Thermodynamic stability and form selection.

Form selection of active pharmaceutical ingredients is regarded as an essential part of drug development. The goal of form selection is to identify the most suitable solid form for toxicological studies, drug product development, and eventually commercialization. Determining the order in which solid forms exhibit physical stability is one of the key elements for form selection, since the form selected should maintain acceptable physical stability during product manufacturing and storage. Chapter 21 of Solid-State Properties of Pharmaceutical Materials by Byrn, Zografi, and Chen (Wiley, 2017) presents various screening methodologies, selection strategies, and processes by which final decisions are generally made.

Considerations in Determining the Transition Temperature of Enantiotropic Polymorphs with Slow Transformation Kinetics were previously discussed. We now focus our attention on slurry experiments and the approaches that can be used to increase their effectiveness to confirm the relative stability of polymorphs or anhydrate/hydrate.

The solution-mediated polymorph transformation.

The difference in free energy between solid phases is directly proportional to their relative solubilities. Therefore, the order of solubility and dissolution of a solid form at a specific temperature will directly reflect the order of thermodynamic stability at that temperature.

Haleblian and McCrone, in their classic 1969 review1, described using solution-mediated phase transformations to determine the most stable form. They referred to a 1965 paper on the explosive HMX using a specially constructed apparatus. They utilized a microscope and a drop of solvent and observed which form grew and which form disappeared. The method was not widely used in the 1980s. Then in the early 1990s, SSCI, Inc. reintroduced the method and, instead, analyzed the conversion by X-ray powder diffraction.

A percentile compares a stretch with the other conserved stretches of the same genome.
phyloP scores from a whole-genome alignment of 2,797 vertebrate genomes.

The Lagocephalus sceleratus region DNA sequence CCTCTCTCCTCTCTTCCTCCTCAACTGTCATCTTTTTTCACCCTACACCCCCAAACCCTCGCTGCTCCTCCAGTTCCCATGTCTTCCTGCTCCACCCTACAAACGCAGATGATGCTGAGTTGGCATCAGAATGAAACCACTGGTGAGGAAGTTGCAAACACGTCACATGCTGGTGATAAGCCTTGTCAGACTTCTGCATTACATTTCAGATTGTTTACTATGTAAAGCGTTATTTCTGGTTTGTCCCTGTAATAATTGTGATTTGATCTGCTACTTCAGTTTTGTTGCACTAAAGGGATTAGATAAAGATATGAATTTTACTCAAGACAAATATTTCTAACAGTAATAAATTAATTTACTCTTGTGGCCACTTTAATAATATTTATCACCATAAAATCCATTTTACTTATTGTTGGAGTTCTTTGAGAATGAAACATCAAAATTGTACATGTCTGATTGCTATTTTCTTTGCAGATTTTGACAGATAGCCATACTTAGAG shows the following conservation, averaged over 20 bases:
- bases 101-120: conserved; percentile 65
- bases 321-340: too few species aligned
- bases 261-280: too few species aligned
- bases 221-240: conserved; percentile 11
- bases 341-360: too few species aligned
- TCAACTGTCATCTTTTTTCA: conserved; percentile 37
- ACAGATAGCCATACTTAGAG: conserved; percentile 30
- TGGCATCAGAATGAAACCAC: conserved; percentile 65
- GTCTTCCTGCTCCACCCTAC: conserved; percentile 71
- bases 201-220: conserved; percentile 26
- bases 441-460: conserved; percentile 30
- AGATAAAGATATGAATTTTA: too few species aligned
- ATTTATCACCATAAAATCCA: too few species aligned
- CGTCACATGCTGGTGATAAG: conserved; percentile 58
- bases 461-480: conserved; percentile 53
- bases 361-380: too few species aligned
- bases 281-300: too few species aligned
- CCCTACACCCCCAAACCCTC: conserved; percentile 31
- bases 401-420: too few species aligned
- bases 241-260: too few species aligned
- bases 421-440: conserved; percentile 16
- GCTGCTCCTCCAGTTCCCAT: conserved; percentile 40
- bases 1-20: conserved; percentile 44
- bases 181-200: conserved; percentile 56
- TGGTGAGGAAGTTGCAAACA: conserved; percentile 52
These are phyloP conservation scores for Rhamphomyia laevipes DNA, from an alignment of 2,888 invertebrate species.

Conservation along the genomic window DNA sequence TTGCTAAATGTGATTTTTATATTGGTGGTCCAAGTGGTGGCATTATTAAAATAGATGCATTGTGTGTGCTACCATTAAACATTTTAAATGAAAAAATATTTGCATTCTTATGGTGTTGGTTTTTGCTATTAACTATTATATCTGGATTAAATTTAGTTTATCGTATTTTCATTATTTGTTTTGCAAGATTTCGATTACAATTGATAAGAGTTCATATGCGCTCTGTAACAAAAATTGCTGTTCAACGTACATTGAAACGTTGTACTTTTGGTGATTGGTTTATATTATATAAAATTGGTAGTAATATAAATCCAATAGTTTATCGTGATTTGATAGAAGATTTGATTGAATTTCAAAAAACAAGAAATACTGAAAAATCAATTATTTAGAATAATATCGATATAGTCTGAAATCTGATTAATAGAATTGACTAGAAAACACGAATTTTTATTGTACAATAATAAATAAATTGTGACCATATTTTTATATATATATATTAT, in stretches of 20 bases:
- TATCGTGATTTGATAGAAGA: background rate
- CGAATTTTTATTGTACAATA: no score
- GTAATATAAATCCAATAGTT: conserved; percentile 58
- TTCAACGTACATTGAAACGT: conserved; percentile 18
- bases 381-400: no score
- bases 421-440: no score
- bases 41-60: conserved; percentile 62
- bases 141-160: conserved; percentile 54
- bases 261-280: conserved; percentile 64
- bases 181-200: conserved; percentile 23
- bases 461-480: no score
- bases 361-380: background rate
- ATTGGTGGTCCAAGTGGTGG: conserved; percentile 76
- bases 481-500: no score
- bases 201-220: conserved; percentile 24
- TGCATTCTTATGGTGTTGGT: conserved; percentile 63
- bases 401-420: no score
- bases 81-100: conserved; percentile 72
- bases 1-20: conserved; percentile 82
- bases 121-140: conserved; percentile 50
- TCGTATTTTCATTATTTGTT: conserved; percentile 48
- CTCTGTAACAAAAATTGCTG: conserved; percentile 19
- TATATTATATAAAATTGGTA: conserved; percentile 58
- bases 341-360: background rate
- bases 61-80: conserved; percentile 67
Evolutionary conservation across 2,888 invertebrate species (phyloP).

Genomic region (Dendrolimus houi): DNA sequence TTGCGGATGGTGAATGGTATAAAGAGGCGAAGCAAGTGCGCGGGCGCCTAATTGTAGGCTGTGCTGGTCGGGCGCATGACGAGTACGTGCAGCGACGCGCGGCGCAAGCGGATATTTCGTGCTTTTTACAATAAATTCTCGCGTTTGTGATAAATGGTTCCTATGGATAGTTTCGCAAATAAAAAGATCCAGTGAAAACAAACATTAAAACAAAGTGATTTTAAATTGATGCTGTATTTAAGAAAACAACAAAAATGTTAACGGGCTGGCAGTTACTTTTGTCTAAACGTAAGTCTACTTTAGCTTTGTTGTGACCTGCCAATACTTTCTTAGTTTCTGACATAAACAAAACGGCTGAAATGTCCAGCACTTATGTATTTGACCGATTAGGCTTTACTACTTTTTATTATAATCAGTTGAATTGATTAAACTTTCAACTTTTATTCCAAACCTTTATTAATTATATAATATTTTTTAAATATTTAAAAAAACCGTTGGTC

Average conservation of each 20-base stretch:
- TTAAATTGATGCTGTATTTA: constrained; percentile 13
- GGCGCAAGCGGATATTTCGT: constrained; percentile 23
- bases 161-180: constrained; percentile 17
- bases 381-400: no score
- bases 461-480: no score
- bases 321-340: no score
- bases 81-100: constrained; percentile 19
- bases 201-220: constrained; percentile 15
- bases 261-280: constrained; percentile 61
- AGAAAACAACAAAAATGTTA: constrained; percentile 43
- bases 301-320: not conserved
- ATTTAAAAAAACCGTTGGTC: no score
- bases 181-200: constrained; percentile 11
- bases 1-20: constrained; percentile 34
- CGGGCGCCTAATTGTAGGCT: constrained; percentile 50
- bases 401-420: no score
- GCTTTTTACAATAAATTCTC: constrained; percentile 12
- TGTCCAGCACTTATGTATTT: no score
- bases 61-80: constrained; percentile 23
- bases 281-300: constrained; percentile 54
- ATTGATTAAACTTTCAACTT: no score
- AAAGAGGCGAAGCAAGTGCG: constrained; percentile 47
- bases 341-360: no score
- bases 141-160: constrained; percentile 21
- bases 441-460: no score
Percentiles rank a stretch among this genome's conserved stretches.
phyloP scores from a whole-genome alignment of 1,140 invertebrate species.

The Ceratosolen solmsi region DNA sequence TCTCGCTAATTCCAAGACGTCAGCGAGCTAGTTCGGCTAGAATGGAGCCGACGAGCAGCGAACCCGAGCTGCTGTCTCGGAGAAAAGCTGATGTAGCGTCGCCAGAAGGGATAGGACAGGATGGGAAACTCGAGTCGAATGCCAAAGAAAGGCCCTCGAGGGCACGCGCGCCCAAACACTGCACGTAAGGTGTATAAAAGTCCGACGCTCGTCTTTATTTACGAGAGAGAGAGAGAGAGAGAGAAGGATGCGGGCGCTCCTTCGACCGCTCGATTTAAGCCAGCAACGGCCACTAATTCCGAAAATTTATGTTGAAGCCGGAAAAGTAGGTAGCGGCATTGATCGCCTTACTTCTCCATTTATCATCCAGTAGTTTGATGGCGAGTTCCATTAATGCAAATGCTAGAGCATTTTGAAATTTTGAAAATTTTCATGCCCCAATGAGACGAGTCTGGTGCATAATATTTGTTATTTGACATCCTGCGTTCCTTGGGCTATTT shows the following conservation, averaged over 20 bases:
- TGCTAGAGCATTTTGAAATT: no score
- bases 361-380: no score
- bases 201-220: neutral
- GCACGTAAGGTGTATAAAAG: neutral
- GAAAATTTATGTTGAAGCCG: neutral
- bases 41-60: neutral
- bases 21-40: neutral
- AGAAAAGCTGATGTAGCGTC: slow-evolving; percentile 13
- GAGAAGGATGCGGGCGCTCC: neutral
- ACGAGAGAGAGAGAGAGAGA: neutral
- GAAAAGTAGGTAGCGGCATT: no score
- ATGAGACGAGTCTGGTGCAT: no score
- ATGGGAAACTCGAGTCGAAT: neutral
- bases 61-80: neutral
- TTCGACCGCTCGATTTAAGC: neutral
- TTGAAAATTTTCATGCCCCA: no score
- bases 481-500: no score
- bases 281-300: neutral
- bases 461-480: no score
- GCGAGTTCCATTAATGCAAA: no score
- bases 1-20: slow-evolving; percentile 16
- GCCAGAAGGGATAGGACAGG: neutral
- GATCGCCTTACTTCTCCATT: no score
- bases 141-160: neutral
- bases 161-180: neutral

The mechanism of a slurry experiment.

Slurrying is a popular technique to screen for stable polymorphs and hydrates. Slurry experiments are carried out by mixing the sample with enough solvent to make a suspension. The suspension is constantly agitated for days or even a longer time, until the solid is harvested from the suspension for physical characterization.

The solubility difference between forms drives the solution-mediated transformation that generally occurs in a slurry experiment. The transformation can be divided into three steps:

  1. dissolution of the metastable phase to form a solution which is super-saturated with respect to the more stable phase
  2. since super-saturated solutions are metastable, a more stable phase will eventually crystallize to establish equilibrium and remove supersaturation2-3
  3. the more stable phase will grow at the expense of the metastable form.

Thermodynamics dictates that the most stable phase will eventually crystallize, with crystallization being slower than dissolution, and the nucleation rate usually slower than the rate of crystal growth during crystallization. In practice, the path and the timescale for the transformation are governed by the kinetics of the conversion and any step could be rate limiting.

Why wait for nucleation?

The free energy barrier for nucleation may be difficult to overcome. It is necessary to find conditions that provide a sufficient driving force.

The degree of agitation and temperature can help change the polymorphic transformation rate by influencing the crystallization kinetics of the more stable polymorph. Moreover, if the different polymorphs are already available through other crystallization methods, then seeding is a luxury that should utilized. More advantageous is to use an equal mixture of two polymorphs or an anhydrate/hydrate pair. Even a slight increase in the amount of one component and the decrease of the other component will indicate which form is more stable under the slurring condition, temperature, and solvent.

Achieve higher solubility.